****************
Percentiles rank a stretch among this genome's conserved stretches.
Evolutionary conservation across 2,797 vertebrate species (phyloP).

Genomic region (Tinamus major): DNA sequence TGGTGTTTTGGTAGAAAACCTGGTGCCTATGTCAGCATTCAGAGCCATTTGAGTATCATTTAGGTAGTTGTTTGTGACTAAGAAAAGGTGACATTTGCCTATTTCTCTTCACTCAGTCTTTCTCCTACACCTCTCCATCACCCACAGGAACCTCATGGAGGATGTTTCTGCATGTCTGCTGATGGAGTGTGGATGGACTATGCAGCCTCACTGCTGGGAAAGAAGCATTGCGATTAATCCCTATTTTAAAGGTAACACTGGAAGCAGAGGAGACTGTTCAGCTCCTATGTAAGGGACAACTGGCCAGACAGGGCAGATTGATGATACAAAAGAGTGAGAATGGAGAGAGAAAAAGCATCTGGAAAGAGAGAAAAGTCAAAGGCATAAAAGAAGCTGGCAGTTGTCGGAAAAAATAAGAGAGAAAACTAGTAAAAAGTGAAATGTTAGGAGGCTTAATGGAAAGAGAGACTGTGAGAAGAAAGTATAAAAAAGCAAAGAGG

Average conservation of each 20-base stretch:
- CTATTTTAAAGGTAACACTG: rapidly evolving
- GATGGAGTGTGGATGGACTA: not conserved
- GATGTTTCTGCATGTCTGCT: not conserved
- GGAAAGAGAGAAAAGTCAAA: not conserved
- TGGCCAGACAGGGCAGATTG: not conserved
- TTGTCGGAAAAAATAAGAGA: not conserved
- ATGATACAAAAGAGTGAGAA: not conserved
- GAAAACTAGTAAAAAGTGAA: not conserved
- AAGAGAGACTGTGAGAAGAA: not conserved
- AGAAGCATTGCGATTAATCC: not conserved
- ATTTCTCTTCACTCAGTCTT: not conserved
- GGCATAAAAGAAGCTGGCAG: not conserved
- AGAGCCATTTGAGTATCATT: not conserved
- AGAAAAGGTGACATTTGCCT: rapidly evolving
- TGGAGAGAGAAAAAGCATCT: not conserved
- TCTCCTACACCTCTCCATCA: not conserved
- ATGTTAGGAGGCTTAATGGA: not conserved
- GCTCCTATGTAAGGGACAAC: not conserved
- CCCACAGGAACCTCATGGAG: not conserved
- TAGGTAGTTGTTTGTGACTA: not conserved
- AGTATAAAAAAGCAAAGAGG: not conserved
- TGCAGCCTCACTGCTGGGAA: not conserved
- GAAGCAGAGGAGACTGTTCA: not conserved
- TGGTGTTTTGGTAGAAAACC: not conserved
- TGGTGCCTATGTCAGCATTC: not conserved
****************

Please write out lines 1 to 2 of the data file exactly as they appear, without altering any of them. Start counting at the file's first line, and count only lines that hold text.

Percentiles rank a stretch among this genome's conserved stretches.
Evolutionary conservation across 2,797 vertebrate species (phyloP).